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Abraham's Legacy

Date: Jul. 22, 2018

Author: Michael Mark

Genesis 25:1-18

Key Verse: Genesis 25:8

Then Abraham breathed his last and died at a good old age, an old man full of years; and he was gathered to his people.

When you hear the word “legacy,” what comes to mind?  If you’re like me, you think of something you will be remembered by, something that you pass down to others from your past.  This is the most common way I see it used today, and this is a valid definition. But did you know, that in the dictionary, this is the second definition of the word?  The word “legacy” has a primary definition, and is slightly different than how most of us here use it.  The first entry for the meaning of the word legacy is: “something (such as property or money) that is received from someone who has died.”  An example would be “She left us a legacy of a million dollars.”  The word is very similar to the word “inheritance.”  There are subtle differences, but as you can see legacy has a little bit of a broader definition.  In today’s passage, we will be looking at the Abraham’s legacy.  I will be using the word interchangeably – so we will see Abraham’s legacy both in the sense of what he is remembered for, and also in the sense of what he has given to his children.  So today, we’ll talk all about Abraham’s legacy.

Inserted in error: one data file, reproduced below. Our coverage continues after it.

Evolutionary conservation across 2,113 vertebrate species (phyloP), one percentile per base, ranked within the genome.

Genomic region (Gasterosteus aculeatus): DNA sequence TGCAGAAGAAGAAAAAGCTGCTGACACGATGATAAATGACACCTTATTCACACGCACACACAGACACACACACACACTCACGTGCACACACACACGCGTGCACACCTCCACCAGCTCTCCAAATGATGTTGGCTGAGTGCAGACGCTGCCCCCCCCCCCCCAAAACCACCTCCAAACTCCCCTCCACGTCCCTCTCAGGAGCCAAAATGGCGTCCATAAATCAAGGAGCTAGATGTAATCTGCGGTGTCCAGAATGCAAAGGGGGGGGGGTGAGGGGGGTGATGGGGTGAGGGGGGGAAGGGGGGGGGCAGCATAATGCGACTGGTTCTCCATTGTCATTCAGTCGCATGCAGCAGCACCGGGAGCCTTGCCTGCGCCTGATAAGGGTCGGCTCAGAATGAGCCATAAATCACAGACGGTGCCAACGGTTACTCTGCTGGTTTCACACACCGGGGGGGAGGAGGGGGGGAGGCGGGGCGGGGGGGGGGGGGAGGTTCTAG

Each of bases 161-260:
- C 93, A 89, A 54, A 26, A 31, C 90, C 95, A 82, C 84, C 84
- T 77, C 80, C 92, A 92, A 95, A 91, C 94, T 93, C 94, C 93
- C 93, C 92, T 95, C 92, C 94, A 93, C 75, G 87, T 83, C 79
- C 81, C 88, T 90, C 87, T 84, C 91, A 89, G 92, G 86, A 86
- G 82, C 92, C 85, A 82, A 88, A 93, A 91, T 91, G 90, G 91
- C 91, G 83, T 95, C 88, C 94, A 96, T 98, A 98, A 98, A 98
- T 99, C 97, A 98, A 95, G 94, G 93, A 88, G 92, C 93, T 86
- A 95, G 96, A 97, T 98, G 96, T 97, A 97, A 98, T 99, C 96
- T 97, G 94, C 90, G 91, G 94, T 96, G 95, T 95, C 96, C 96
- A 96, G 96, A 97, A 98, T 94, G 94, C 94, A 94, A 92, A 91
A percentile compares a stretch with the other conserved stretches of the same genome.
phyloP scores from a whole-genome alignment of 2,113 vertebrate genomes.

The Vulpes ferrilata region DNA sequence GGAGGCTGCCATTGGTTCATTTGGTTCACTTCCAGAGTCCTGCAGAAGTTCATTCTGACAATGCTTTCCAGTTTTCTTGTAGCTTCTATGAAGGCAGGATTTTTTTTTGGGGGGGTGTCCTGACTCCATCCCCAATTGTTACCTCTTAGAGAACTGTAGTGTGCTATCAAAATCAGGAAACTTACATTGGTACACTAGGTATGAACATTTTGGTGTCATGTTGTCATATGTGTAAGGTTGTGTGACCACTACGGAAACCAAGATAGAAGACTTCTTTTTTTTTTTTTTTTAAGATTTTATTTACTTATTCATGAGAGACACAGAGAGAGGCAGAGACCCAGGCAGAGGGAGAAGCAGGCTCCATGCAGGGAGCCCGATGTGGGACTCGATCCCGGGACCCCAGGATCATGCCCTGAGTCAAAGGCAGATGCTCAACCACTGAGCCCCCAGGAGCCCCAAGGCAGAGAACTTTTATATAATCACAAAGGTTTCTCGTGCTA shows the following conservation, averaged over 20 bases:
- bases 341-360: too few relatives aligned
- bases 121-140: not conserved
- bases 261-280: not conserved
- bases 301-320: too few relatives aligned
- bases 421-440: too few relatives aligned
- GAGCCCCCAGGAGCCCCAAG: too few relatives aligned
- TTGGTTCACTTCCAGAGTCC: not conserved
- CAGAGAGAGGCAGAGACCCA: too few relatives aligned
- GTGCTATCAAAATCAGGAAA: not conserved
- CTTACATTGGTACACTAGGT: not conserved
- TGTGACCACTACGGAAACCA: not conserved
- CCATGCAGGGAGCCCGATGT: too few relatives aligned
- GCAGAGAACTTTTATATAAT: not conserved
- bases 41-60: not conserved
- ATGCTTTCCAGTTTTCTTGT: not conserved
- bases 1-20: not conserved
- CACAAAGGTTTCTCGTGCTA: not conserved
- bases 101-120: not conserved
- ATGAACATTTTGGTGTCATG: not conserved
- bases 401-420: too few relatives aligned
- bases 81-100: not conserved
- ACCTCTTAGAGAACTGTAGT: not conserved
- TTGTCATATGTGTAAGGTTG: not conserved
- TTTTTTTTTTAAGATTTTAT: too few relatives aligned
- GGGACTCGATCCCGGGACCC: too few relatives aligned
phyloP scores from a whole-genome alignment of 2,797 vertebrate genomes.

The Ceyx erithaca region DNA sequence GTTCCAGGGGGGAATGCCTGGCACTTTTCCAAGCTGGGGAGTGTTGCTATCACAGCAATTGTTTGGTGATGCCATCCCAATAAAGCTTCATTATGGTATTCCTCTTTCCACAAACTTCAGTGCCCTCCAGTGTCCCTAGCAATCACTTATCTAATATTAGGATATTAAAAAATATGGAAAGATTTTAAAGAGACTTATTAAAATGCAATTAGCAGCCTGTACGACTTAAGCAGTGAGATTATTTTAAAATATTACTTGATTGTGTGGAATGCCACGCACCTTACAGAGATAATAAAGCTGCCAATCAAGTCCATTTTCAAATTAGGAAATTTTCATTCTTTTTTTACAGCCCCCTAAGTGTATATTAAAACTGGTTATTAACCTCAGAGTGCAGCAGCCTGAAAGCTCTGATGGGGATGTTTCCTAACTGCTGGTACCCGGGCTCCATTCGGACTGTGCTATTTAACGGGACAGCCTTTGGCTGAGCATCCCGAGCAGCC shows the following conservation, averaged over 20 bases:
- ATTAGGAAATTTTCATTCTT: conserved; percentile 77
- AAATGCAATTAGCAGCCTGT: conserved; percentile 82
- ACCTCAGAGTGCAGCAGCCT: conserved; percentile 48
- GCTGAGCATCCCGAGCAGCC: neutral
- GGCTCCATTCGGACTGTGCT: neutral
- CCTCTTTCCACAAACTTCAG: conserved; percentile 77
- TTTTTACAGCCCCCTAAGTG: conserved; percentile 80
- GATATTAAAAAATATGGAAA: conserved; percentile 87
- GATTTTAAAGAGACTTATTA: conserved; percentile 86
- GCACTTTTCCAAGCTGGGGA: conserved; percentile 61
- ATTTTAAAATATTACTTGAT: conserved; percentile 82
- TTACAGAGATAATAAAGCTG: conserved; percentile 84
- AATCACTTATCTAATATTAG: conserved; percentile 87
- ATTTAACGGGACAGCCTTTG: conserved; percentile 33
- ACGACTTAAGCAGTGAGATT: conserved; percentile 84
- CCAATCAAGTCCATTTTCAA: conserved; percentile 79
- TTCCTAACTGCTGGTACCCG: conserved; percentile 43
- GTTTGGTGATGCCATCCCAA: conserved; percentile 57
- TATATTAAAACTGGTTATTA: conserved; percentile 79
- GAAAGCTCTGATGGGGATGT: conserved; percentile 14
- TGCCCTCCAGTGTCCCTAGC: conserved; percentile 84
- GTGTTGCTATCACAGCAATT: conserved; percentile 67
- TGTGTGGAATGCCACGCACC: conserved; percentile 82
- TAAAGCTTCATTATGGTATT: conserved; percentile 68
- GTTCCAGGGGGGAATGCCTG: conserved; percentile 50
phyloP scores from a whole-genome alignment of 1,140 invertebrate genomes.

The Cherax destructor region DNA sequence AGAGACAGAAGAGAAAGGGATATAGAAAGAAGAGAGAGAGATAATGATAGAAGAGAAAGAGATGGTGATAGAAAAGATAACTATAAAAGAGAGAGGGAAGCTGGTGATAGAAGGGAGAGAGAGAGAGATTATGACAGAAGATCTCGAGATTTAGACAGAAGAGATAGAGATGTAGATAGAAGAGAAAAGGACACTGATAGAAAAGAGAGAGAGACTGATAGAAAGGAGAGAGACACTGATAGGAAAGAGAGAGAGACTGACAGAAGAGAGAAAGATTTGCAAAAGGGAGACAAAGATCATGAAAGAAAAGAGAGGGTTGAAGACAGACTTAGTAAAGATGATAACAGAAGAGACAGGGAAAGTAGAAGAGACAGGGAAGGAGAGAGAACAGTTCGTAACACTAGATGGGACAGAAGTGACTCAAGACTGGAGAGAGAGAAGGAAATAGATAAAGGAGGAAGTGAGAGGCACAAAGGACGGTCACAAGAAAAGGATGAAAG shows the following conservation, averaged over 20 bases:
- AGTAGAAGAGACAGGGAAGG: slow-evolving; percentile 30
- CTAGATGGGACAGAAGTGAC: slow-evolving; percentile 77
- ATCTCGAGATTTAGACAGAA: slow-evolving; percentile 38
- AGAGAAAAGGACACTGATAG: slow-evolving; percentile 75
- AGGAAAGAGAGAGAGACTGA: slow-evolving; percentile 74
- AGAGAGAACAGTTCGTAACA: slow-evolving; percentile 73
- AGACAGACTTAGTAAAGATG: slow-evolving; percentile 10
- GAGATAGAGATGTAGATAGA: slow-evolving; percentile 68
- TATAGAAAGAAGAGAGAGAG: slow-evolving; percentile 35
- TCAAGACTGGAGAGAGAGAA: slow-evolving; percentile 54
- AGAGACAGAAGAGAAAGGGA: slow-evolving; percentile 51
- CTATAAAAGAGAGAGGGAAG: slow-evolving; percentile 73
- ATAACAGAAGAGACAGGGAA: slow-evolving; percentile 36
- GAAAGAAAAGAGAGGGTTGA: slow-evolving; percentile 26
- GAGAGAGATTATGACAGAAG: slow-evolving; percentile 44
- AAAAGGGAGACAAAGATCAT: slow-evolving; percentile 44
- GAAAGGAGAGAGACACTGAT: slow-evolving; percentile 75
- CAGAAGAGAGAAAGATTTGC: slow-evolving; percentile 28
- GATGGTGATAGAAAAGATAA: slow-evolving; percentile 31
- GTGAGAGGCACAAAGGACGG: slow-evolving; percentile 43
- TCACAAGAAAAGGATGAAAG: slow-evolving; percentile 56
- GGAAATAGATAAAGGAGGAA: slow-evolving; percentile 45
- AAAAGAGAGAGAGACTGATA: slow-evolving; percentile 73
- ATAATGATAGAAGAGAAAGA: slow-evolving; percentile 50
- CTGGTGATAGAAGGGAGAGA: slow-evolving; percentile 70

We have now come to the close of an amazing section in the book of Genesis.  Starting from Ch. 11, we were introduced to Abraham, who was one man called out by God to leave his father’s household to go to a country God would show him.  He was born almost 400 years after the Flood, a few hundred years from the Tower of Babel, in a time when it was extremely rare to find someone faithful to the Creator God.  Even after the Flood, the world was still submerged under the darkness of sin and death – but God had promised a Savior from the very beginning (Gen 3:15).  Now the plan was set into motion by the calling of Abraham, who was given this promise by God, “I will make you into a great nation, and I will bless you; I will make your name great and you will be a blessing…all peoples on earth will be blessed through you (Gen 12:2-3).”  Throughout our study of Genesis, we have followed Abraham on his journey, and saw in failures and in victories how God shaped him to be our ancestor of faith so that all that God promised would come through him to us.  This promise will span multiple generations over hundreds of years, testifying to the faithfulness and patience of God towards sinful man.  We have now come to the conclusion of the life of father of our faith, Abraham.